“Be curious, not judgmental.” – Walt Whitman
“I am grateful that I am not as judgmental as all those censorious, self-righteous people around me.” – anonymous
We are all judgmental. Yes, even you. I certainly am, many times. I think it’s human nature.
And yet, while it is in our nature to be judgmental, I don’t think it’s always useful to us. We look down on others, as if we are so much better … and that creates division between people.
Think about it for a second: we see someone, and based on their looks or actions, we pass judgment on them. Not good judgment, either. Usually without even knowing the person. And that’s it — that’s usually the extent of our interaction with that person. We don’t make an effort to get to know the person, or understand them, or see whether our judgment was right or not.
And let’s consider what happens when we pass judgment on people we do know. We see something they do, and get angry at it, or disappointed in the person, or think worse of them. We judge, without understanding. And that’s the end of it — we don’t try to find out more, and through communication begin to understand, and through understanding begin to build a bridge between two human beings.
Can you build a bridge with every single person you meet? Probably not. That takes time and effort, two things we’re usually short on anyways. But I’ve found that taking that extra time, even just once a day, can make a huge difference.
Avoid passing judgment and instead build a bridge between two human beings.
If you’re interested in that, let’s take a look at one method I’ve been using. I call it the “DUAL” method. I know, acronyms for methods are corny, but so what? 🙂 This method is corny already, but sometimes corny is a good thing.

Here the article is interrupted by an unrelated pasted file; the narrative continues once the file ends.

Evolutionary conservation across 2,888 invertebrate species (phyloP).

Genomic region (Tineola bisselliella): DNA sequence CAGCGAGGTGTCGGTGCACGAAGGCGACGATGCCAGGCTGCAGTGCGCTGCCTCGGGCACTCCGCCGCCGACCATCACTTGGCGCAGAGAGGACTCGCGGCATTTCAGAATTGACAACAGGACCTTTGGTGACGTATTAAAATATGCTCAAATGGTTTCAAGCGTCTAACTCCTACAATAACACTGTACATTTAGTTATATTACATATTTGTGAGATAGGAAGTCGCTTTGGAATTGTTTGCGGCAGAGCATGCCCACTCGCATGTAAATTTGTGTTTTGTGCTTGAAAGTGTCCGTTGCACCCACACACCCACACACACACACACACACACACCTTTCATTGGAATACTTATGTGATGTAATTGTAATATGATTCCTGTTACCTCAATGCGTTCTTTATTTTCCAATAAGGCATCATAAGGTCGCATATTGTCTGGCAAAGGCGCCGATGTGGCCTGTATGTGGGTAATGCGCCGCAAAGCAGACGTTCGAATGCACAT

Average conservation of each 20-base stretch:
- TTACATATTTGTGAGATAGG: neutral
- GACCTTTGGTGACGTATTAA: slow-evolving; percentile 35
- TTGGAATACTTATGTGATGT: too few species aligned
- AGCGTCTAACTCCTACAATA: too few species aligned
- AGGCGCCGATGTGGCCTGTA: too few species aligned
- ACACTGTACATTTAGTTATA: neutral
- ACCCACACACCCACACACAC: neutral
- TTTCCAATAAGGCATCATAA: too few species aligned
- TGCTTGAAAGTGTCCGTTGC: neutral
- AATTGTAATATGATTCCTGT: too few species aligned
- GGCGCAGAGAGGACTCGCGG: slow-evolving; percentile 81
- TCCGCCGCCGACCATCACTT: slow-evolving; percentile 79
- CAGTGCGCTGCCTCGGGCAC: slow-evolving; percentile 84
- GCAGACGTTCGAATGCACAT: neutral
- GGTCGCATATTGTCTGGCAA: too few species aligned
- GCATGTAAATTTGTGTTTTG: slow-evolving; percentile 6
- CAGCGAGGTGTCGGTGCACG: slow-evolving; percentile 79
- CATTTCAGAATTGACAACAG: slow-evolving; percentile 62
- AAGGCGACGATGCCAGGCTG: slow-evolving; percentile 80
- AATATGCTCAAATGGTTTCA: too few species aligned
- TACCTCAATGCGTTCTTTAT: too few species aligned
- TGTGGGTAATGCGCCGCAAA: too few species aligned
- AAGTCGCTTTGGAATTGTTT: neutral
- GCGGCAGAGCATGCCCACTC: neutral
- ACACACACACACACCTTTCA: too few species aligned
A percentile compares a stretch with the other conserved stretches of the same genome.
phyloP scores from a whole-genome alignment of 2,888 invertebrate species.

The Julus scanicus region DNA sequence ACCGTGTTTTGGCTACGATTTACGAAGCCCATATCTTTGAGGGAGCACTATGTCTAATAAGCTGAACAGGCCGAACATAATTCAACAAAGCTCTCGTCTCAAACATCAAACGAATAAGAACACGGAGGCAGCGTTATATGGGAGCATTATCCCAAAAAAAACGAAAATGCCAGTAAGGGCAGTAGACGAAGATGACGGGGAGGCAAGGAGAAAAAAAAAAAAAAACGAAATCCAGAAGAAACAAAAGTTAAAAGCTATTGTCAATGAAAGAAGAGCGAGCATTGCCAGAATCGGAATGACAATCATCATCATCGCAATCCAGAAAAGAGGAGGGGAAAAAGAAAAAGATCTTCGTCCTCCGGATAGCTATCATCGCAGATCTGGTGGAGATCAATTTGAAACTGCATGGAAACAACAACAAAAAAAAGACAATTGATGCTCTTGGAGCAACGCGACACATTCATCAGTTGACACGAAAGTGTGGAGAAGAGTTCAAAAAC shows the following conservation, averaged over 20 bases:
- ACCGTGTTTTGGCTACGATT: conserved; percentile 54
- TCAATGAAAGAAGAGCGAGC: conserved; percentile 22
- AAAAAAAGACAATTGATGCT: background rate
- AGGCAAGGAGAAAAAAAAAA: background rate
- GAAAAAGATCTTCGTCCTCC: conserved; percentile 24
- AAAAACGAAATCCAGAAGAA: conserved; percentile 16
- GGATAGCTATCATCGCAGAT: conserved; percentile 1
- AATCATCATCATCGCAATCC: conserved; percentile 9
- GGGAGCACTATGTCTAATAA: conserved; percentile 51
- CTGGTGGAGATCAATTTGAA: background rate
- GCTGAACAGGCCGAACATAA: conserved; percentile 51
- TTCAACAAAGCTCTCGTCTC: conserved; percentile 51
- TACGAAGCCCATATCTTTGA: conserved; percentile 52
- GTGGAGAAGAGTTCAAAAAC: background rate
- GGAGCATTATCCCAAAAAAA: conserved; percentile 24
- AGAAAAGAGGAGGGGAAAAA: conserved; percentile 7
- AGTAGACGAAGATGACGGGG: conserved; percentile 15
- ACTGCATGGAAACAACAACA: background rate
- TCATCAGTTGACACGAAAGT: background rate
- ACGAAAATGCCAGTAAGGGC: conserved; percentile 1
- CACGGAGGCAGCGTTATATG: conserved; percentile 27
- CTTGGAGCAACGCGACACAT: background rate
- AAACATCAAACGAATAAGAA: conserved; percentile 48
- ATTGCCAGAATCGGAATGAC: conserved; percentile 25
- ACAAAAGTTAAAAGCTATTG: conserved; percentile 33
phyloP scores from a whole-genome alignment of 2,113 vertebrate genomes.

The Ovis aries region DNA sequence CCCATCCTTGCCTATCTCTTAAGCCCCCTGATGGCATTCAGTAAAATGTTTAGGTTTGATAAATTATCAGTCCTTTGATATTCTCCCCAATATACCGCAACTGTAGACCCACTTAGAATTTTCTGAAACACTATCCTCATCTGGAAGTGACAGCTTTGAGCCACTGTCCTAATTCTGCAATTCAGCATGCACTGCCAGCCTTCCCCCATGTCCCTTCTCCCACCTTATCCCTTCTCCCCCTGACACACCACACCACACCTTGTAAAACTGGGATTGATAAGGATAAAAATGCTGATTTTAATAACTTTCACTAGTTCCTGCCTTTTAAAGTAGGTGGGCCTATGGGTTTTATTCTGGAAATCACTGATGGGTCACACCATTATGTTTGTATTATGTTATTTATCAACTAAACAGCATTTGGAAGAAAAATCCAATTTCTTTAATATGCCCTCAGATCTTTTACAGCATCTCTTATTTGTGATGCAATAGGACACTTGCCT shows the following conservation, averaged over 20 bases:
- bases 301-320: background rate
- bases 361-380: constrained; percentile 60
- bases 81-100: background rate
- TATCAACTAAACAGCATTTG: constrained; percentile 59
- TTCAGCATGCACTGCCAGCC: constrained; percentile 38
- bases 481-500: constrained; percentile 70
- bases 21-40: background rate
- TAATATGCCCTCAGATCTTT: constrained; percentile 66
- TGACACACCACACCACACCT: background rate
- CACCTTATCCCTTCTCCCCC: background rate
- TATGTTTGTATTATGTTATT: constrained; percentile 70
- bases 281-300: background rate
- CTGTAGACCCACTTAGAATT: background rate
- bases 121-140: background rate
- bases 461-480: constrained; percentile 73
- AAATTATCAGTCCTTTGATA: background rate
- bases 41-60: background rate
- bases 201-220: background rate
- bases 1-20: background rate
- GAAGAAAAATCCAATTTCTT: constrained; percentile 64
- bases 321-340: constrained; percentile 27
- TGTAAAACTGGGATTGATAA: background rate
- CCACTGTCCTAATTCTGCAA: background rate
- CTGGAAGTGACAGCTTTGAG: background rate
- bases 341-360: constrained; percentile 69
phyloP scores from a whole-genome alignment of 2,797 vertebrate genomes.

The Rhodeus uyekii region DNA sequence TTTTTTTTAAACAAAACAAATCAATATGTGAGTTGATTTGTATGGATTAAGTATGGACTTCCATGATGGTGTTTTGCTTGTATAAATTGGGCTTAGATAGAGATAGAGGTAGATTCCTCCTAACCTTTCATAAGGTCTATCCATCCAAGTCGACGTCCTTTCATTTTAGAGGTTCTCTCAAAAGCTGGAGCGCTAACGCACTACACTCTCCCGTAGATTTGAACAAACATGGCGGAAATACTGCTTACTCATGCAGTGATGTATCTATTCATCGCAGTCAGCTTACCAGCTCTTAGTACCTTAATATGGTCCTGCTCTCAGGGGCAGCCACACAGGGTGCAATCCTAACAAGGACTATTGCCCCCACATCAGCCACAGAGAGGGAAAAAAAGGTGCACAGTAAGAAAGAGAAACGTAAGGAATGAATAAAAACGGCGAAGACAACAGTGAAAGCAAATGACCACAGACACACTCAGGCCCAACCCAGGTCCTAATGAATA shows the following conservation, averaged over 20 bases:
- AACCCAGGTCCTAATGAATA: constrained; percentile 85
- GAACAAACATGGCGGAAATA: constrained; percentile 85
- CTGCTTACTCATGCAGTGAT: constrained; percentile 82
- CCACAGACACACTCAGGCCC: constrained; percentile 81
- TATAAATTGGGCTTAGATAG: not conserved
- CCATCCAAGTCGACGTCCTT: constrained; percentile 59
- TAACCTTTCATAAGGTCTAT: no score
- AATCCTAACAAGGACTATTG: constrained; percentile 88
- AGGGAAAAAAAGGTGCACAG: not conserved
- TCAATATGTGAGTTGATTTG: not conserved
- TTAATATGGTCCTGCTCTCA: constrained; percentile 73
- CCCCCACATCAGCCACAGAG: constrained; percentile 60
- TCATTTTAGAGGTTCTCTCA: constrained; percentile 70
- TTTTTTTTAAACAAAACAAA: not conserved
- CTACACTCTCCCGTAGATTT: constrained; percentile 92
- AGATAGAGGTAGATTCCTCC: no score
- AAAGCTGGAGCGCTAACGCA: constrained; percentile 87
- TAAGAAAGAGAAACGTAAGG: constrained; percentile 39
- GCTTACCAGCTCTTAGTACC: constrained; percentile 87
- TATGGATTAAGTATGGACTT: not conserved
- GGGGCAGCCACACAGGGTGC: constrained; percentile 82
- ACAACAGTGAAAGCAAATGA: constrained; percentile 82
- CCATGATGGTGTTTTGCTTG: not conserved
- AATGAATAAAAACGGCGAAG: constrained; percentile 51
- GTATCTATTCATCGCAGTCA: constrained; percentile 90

Here’s the DUAL method:
Don’t pass judgment. If you find yourself being judgmental, stop yourself. This takes a greater awareness than we usually have, so the first step (and an important one) is to observe your thoughts for a few days, trying to notice when you’re being judgmental. This can be a difficult step. Remind yourself to observe.
Once you’re more aware, you can then stop yourself when you feel yourself being judgmental. Then move to the next step.
Understand. Instead of judging someone for what he’s done or how he looks, try instead to understand the person. Put yourself in their shoes. Try to imagine their background. If possible, talk to them. Find out their backstory. Everyone has one. If not, try to imagine the circumstances that might have led to the person acting or looking like they do.
Accept. Once you begin to understand, or at least think you kind of understand, try to accept. Accept that person for who he is, without trying to change him. Accept that he will act the way he does, without wanting him to change. The world is what it is, and as much as you try, you can only change a little bit of it. It will continue to be as it is long after you’re gone. Accept that, because otherwise, you’re in for a world of frustration.
Love. Once you’ve accepted someone for who he is, try to love him. Even if you don’t know him. Even if you’ve hated him in the past. Love him as a brother, or love her as a sister, no matter who they are, old or young, light skinned or dark, male or female, rich or poor.
What good will loving someone do? Your love will likely only be limited. But it could have an affect on two people: yourself, and possibly on the person you’ve found love for. Loving others will serve to make yourself happier. Trust me on this one. And loving others can change the lives of others, if you choose to express that love and take action on it. I can’t guarantee what will happen, but it can be life-changing.